From May 31, 2016
Cy Twombly returns to the top floor of the Museum Brandhorst with a new presentation: a retrospective selection ranging from his early-1950s paintings, sculptures, drawings and photographs to a work from his final series, completed in 2011 shortly before his death. With more than 200 works—half of which will now be displayed—from different stages of his career at its disposal, the Brandhorst Collection contains the most significant survey of the artist’s works anywhere in Europe.
Throughout his life, Twombly attributed central importance to the specific places in which his works were made. Especially in his photographs, Twombly frequently represents the creative process and the particular atmosphere that accompanied the creation of his paintings and sculptures. In his Interiors, Twombly takes his domestic spaces and elevates them to poetic sites of imagination where nature and culture, banality and refined taste meet. In keeping with this practice, the exhibition juxtaposes photographs with Twombly’s monumental roses that the artist arranged for the central gallery on the museum’s upper floor. The photographs reflect the context in which the paintings were made: intimate scenes from Twombly’s studio, lemons from his garden, seashore photographs, gaudily coloured pictures of sweets and poetic flower arrangements. Taken together, they illustrate the broad range inherent in Twombly’s representations of roses.
Cy Twombly’s late rose paintings incorporate verses by renowed poets. The following is a list of the verses Twombly used and their respective sources.
For the first time since the collection’s opening, all 18 sculptures belonging to the Brandhorst Collection are being exhibited: a collection of everyday objects taken from his immediate environment, including a broomstick, a straightedge, the dregs of bottles of wine and olive oil, and a wooden case of Johnnie Walker whisky. Twombly uses these ‘humble’ materials to recall an entire panorama of traditions and periods from art history. Associations that surface range from archaic kuroi and antique inscriptions, Egyptian and Persian monuments, African fetish objects, and neoclassical figures to references to modern art movements such as Dada and Arte Povera.
A new Cy Twombly acquisition will also be available for the first time for visitors to discover: the work ‘Untitled (Camino Real)’, 2011, from a series of paintings Twombly left behind in his studio in Gaeta. Loops of red, yellow and orange extend across a light green background, forming radiant colour chords. To paint this piece, Twombly used wide brushes which he bound to long sticks. The dynamic quality of the sweeping strokes almost gives the viewer the impression that Twombly intended, with his ‘stick technique’, to widen his aging body’s radius of action.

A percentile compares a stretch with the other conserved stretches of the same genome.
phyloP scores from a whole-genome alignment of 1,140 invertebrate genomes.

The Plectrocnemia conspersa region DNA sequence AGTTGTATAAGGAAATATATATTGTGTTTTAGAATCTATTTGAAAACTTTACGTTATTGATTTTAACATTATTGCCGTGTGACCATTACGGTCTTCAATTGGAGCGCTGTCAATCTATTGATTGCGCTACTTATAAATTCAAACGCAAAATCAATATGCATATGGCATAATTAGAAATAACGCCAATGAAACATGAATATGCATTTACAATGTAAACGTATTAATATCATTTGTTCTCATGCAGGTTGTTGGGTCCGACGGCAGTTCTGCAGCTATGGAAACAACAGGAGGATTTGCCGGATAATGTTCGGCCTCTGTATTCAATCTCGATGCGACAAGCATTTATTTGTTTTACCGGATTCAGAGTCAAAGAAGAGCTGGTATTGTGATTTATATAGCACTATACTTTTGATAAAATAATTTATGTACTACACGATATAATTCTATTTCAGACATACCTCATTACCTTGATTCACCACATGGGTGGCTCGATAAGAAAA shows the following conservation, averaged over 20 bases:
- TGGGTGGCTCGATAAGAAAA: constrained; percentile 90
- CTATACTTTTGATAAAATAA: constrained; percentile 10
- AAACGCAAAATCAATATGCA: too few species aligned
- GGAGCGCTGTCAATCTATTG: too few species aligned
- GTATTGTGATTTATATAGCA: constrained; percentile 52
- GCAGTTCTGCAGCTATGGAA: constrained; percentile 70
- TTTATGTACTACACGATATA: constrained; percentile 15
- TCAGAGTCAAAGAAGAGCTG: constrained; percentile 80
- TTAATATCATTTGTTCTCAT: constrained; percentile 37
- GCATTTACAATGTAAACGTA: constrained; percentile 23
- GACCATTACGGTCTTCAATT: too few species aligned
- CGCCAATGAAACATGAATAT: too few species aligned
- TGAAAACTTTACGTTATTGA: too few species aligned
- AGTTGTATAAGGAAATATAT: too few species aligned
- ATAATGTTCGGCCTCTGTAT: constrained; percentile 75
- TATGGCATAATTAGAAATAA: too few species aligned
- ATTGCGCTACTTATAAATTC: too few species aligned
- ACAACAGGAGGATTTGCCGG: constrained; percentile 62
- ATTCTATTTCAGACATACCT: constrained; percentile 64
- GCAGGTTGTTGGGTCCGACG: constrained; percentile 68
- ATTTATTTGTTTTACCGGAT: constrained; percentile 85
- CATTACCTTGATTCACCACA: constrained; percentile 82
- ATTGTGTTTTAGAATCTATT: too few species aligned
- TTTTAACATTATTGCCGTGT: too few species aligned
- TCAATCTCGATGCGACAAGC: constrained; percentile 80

Born in 1928 in Lexington, Virginia, Cy Twombly was one of the most influential figures in contemporary art. Coming out of Abstract Expressionism, he developed his own gestural style with calligraphic, ‘gawkily’ scribbled signs that he enlarged to monumental scale on massive canvases. No other 20th-century artist committed him or herself as fully to the ‘zero point’ of modern art as Twombly. Children’s handwriting exercises, absentminded scribbling and graffiti serve as contemporary points of departure from which to actualise experiences of mythical tales and trace the arc of Mediterranean cultural history’s major themes. In the final years of his life, Twombly created an impressive late work reminiscent of the painterly abundance typical of William Turner and Claude Monet near the end of their careers.
Cy Twombly and Munich
Throughout his life, Twombly was closely intertwined with Munich’s cultural life. His relationship with the city began in the 1960s with his friendship with Lothar Schirmer, whose publishing firm Schirmer/Mosel took charge of many of the artist’s catalogues, monographs and catalogues raisonnés. Beginning in the 1970s, Twombly exhibited regularly in Munich: in 1973, the Lenbachhaus presented his work in a museum context, followed by exhibitions at the galleries of Heiner Friedrich, Schellmann und Klüser, Helmut Klewan, Lothar Schirmer and presentations of his Lepanto cycle (2002) and sculptures (2006) in the Alte Pinakothek. With the opening of the Museum Brandhorst, Cy Twombly’s presence on the museum’s light-suffused upper floor became an integral part of the cultural life of Munich.
The exhibition is funded by PIN. Freunde der Pinakothek der Moderne e.V.